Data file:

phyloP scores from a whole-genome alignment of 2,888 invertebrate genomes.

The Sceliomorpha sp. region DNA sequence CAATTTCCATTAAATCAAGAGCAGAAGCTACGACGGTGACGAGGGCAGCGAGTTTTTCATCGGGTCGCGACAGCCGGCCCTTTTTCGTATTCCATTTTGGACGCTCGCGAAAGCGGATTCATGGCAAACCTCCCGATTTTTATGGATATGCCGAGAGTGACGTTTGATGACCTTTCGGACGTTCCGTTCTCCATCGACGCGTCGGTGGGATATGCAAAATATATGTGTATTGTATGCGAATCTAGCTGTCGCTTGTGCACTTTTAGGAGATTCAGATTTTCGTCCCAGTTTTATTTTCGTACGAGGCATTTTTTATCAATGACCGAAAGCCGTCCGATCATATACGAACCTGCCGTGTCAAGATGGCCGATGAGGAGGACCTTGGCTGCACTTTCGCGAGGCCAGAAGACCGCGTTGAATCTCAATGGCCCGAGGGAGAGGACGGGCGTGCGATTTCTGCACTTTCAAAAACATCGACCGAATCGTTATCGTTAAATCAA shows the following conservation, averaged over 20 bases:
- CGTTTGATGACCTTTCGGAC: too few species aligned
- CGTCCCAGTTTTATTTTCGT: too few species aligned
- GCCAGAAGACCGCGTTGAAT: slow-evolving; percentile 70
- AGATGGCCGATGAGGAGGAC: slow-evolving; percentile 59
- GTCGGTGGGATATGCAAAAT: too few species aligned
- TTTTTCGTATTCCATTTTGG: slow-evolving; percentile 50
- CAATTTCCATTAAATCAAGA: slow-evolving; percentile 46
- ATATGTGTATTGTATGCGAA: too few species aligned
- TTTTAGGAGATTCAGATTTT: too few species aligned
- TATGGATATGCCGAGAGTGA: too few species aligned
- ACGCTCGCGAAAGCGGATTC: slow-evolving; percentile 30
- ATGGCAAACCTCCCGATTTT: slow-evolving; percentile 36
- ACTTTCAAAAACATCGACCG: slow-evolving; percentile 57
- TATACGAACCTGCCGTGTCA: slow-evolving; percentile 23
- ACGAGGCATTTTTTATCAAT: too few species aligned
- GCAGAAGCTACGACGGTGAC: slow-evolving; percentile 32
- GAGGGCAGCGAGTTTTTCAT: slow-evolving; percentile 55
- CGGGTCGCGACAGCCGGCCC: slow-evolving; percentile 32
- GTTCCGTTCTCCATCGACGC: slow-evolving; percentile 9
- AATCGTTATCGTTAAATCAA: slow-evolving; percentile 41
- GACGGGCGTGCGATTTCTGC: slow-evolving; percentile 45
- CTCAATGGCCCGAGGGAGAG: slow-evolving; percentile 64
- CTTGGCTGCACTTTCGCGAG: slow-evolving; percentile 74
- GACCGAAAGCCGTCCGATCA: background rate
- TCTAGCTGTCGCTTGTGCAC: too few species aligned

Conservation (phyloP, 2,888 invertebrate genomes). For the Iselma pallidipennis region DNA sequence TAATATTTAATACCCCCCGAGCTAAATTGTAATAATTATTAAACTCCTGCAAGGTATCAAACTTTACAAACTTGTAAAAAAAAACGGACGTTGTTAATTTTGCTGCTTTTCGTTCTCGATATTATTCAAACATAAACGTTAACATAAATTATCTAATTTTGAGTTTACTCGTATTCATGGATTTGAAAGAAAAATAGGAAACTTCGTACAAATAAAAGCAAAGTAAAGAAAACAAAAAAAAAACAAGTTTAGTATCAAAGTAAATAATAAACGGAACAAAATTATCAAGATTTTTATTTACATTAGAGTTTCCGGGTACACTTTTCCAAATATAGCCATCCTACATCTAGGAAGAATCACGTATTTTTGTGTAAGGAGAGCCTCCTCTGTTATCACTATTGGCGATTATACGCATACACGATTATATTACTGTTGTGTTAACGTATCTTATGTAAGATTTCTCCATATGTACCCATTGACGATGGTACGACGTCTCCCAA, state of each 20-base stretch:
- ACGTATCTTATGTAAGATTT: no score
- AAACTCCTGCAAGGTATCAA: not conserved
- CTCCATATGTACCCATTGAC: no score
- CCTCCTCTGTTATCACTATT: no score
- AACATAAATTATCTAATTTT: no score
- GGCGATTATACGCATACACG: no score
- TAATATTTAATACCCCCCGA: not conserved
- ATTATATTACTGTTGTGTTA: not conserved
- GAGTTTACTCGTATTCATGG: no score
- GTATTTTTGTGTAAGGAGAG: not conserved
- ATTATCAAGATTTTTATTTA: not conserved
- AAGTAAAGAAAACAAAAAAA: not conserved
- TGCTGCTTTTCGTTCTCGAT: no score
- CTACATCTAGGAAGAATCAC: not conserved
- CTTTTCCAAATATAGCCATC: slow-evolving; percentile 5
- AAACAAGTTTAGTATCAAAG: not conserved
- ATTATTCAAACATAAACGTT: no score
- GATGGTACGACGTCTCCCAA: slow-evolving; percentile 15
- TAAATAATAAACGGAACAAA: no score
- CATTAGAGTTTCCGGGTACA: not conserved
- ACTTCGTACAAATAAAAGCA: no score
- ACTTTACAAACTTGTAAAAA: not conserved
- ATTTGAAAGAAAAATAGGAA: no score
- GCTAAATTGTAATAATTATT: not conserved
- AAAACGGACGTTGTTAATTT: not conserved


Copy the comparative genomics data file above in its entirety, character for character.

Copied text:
phyloP scores from a whole-genome alignment of 2,888 invertebrate genomes.

The Sceliomorpha sp. region DNA sequence CAATTTCCATTAAATCAAGAGCAGAAGCTACGACGGTGACGAGGGCAGCGAGTTTTTCATCGGGTCGCGACAGCCGGCCCTTTTTCGTATTCCATTTTGGACGCTCGCGAAAGCGGATTCATGGCAAACCTCCCGATTTTTATGGATATGCCGAGAGTGACGTTTGATGACCTTTCGGACGTTCCGTTCTCCATCGACGCGTCGGTGGGATATGCAAAATATATGTGTATTGTATGCGAATCTAGCTGTCGCTTGTGCACTTTTAGGAGATTCAGATTTTCGTCCCAGTTTTATTTTCGTACGAGGCATTTTTTATCAATGACCGAAAGCCGTCCGATCATATACGAACCTGCCGTGTCAAGATGGCCGATGAGGAGGACCTTGGCTGCACTTTCGCGAGGCCAGAAGACCGCGTTGAATCTCAATGGCCCGAGGGAGAGGACGGGCGTGCGATTTCTGCACTTTCAAAAACATCGACCGAATCGTTATCGTTAAATCAA shows the following conservation, averaged over 20 bases:
- CGTTTGATGACCTTTCGGAC: too few species aligned
- CGTCCCAGTTTTATTTTCGT: too few species aligned
- GCCAGAAGACCGCGTTGAAT: slow-evolving; percentile 70
- AGATGGCCGATGAGGAGGAC: slow-evolving; percentile 59
- GTCGGTGGGATATGCAAAAT: too few species aligned
- TTTTTCGTATTCCATTTTGG: slow-evolving; percentile 50
- CAATTTCCATTAAATCAAGA: slow-evolving; percentile 46
- ATATGTGTATTGTATGCGAA: too few species aligned
- TTTTAGGAGATTCAGATTTT: too few species aligned
- TATGGATATGCCGAGAGTGA: too few species aligned
- ACGCTCGCGAAAGCGGATTC: slow-evolving; percentile 30
- ATGGCAAACCTCCCGATTTT: slow-evolving; percentile 36
- ACTTTCAAAAACATCGACCG: slow-evolving; percentile 57
- TATACGAACCTGCCGTGTCA: slow-evolving; percentile 23
- ACGAGGCATTTTTTATCAAT: too few species aligned
- GCAGAAGCTACGACGGTGAC: slow-evolving; percentile 32
- GAGGGCAGCGAGTTTTTCAT: slow-evolving; percentile 55
- CGGGTCGCGACAGCCGGCCC: slow-evolving; percentile 32
- GTTCCGTTCTCCATCGACGC: slow-evolving; percentile 9
- AATCGTTATCGTTAAATCAA: slow-evolving; percentile 41
- GACGGGCGTGCGATTTCTGC: slow-evolving; percentile 45
- CTCAATGGCCCGAGGGAGAG: slow-evolving; percentile 64
- CTTGGCTGCACTTTCGCGAG: slow-evolving; percentile 74
- GACCGAAAGCCGTCCGATCA: background rate
- TCTAGCTGTCGCTTGTGCAC: too few species aligned

Conservation (phyloP, 2,888 invertebrate genomes). For the Iselma pallidipennis region DNA sequence TAATATTTAATACCCCCCGAGCTAAATTGTAATAATTATTAAACTCCTGCAAGGTATCAAACTTTACAAACTTGTAAAAAAAAACGGACGTTGTTAATTTTGCTGCTTTTCGTTCTCGATATTATTCAAACATAAACGTTAACATAAATTATCTAATTTTGAGTTTACTCGTATTCATGGATTTGAAAGAAAAATAGGAAACTTCGTACAAATAAAAGCAAAGTAAAGAAAACAAAAAAAAAACAAGTTTAGTATCAAAGTAAATAATAAACGGAACAAAATTATCAAGATTTTTATTTACATTAGAGTTTCCGGGTACACTTTTCCAAATATAGCCATCCTACATCTAGGAAGAATCACGTATTTTTGTGTAAGGAGAGCCTCCTCTGTTATCACTATTGGCGATTATACGCATACACGATTATATTACTGTTGTGTTAACGTATCTTATGTAAGATTTCTCCATATGTACCCATTGACGATGGTACGACGTCTCCCAA, state of each 20-base stretch:
- ACGTATCTTATGTAAGATTT: no score
- AAACTCCTGCAAGGTATCAA: not conserved
- CTCCATATGTACCCATTGAC: no score
- CCTCCTCTGTTATCACTATT: no score
- AACATAAATTATCTAATTTT: no score
- GGCGATTATACGCATACACG: no score
- TAATATTTAATACCCCCCGA: not conserved
- ATTATATTACTGTTGTGTTA: not conserved
- GAGTTTACTCGTATTCATGG: no score
- GTATTTTTGTGTAAGGAGAG: not conserved
- ATTATCAAGATTTTTATTTA: not conserved
- AAGTAAAGAAAACAAAAAAA: not conserved
- TGCTGCTTTTCGTTCTCGAT: no score
- CTACATCTAGGAAGAATCAC: not conserved
- CTTTTCCAAATATAGCCATC: slow-evolving; percentile 5
- AAACAAGTTTAGTATCAAAG: not conserved
- ATTATTCAAACATAAACGTT: no score
- GATGGTACGACGTCTCCCAA: slow-evolving; percentile 15
- TAAATAATAAACGGAACAAA: no score
- CATTAGAGTTTCCGGGTACA: not conserved
- ACTTCGTACAAATAAAAGCA: no score
- ACTTTACAAACTTGTAAAAA: not conserved
- ATTTGAAAGAAAAATAGGAA: no score
- GCTAAATTGTAATAATTATT: not conserved
- AAAACGGACGTTGTTAATTT: not conserved